Earlier this year I spent some time learning about the world of phenology. After reading some scientific papers and doing some interviews with researchers, I just found myself getting more and more curious about it.
If you google Phenology it will return something like “Phenology is the study of periodic events in biological life cycles and how these are influenced by seasonal and inter-annual variations in climate, as well as habitat factors.”
Since we live in a single network, studying the effects of climate on species brings us closer to what will inevitably also affect us, but it’s also a way to connects us a little more with all those other living beings with whom we share this space.
“The love for all living creatures is the most noble attribute of man.”Charles Darwin
Darwin was right, after talking to a lot of people and understanding their passion for plants and animals, it is easy to understand the concern about the changes that some species are facing.
But moving on, if you have visited this blog before you may know where this is heading to… yup, this is another #infofails story. Here’s how all went wrong:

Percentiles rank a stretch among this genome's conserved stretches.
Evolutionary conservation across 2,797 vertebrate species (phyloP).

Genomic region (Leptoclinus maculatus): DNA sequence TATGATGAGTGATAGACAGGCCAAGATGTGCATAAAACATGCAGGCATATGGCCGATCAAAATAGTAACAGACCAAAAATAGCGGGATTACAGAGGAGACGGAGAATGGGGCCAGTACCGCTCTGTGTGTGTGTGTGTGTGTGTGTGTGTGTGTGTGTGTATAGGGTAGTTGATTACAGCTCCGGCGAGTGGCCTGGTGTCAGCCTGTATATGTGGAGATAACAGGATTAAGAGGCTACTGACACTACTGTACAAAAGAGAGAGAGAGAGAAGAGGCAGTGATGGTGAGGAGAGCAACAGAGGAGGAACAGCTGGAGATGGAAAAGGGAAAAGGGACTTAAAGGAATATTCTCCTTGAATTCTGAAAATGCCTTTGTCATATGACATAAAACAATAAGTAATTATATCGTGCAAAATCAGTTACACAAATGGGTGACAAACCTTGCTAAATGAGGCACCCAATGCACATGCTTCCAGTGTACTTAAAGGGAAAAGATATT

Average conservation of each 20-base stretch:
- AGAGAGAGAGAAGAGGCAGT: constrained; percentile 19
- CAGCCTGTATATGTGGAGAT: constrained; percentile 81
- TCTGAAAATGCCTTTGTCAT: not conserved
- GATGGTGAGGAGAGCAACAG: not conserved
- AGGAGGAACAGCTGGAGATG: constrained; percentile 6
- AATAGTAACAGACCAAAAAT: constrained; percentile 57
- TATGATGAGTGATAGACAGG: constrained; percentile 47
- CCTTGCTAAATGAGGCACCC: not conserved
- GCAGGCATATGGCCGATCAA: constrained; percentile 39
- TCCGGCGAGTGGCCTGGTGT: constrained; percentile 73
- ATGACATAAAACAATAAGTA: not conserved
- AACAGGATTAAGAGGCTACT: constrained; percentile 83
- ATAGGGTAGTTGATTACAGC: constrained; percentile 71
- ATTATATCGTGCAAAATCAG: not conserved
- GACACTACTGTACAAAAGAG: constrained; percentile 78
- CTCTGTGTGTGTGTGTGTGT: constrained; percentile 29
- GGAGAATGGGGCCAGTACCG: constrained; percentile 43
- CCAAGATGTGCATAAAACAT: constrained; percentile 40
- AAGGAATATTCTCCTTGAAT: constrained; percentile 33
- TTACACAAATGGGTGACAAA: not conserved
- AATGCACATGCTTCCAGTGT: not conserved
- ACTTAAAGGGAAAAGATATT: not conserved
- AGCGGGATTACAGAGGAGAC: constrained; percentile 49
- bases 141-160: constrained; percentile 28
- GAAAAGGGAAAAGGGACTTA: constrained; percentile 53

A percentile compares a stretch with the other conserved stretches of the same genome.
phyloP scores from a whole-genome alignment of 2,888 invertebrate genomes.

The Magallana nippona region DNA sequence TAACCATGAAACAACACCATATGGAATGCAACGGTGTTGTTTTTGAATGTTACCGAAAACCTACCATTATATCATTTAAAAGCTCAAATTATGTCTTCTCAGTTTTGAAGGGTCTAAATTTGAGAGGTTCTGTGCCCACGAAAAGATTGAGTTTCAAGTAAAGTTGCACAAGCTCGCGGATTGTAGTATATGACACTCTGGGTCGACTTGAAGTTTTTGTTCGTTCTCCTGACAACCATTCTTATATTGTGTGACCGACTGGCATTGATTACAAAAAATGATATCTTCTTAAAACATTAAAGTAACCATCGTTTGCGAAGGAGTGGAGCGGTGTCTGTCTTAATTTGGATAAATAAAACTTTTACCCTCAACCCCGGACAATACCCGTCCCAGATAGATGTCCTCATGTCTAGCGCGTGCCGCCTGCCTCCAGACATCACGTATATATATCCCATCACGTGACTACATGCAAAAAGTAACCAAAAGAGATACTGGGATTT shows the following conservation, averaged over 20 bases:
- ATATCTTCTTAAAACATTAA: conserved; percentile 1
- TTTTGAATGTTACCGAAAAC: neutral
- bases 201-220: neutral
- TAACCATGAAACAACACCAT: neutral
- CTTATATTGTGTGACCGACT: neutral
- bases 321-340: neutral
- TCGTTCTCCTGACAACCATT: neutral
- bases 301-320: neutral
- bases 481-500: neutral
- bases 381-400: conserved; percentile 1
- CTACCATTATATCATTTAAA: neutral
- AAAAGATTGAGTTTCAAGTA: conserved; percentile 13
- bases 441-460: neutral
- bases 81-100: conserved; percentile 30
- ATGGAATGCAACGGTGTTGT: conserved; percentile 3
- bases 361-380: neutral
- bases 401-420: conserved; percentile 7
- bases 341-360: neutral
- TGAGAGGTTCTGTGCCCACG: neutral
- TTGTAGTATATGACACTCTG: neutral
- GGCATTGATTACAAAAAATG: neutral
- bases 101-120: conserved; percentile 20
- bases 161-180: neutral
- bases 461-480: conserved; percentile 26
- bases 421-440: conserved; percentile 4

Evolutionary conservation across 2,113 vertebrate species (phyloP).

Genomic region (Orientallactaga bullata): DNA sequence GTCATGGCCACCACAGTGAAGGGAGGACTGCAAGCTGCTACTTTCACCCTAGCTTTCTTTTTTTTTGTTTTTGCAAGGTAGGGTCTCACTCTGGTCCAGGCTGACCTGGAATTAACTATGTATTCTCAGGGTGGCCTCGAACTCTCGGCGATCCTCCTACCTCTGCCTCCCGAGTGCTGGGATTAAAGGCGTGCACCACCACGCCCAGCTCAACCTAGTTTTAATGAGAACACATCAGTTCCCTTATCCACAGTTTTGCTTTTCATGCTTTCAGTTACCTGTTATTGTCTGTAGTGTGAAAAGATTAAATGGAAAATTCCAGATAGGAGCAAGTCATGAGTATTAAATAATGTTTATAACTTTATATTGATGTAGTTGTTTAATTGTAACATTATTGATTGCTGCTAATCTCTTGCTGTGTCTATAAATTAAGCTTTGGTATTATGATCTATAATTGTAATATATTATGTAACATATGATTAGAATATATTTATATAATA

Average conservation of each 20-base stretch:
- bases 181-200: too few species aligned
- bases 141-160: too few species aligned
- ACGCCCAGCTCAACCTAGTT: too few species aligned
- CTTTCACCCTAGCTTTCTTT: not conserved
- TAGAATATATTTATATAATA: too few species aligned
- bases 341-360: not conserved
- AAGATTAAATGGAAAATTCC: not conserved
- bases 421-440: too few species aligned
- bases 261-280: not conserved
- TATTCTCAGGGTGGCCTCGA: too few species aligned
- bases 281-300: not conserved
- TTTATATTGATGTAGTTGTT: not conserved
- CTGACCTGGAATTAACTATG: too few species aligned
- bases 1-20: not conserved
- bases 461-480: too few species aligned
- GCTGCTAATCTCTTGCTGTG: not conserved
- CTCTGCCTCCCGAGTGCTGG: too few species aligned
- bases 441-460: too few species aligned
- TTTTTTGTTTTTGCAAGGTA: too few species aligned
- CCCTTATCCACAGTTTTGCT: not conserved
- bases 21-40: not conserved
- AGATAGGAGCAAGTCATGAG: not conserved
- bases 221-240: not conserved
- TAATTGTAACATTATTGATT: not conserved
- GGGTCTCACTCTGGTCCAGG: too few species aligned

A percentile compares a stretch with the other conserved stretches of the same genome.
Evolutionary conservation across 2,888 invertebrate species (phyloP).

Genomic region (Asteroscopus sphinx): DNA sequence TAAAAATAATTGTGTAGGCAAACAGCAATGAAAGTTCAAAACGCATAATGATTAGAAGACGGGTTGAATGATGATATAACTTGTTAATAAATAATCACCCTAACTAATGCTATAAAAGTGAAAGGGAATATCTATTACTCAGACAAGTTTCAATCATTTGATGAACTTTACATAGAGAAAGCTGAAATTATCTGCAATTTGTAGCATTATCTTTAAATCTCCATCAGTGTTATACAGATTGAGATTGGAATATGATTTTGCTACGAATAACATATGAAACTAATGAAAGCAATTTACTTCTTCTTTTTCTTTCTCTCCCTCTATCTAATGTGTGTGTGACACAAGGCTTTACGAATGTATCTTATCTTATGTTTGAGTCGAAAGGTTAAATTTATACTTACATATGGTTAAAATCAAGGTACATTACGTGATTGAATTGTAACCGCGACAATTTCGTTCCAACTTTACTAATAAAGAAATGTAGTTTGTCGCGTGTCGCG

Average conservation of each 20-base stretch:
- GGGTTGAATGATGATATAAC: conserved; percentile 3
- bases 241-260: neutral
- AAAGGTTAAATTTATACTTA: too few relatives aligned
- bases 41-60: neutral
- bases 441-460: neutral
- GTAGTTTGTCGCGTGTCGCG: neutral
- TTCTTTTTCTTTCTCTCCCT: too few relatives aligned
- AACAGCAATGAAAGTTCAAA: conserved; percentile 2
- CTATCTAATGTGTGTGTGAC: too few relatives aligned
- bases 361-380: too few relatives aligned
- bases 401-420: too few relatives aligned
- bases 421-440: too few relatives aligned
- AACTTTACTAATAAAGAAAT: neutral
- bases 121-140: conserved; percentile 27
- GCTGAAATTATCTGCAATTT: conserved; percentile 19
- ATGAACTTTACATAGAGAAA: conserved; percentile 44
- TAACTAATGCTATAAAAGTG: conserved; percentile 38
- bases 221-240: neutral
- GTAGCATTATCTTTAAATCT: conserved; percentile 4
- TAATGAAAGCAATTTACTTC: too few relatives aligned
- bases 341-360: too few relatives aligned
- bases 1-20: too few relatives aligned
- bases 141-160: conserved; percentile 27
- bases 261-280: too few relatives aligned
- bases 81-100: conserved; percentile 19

The most embarrassing part of my failures is not facing your editor with a dumb idea, the hard part is getting excited about the information from sources and interviews and then watching time go by without you being able to develop the story you had in mind, especially if the people who spoke to you were super collaborative.
My first source in this endeavor (with whom I’m still embarrassed) was an Ecologist with the USGS. She shared with me some info from studies in the Gulf of Maine where she studies seasonal disturbances in marine life. In fact, it was she who explained to me what Phenology is. –Explained by a scientist who works on it.
My embarrassment also is with Richard B. Primack. He’s a Biology Professor at Boston University, I had a great conversation with him, he shared tons of great data.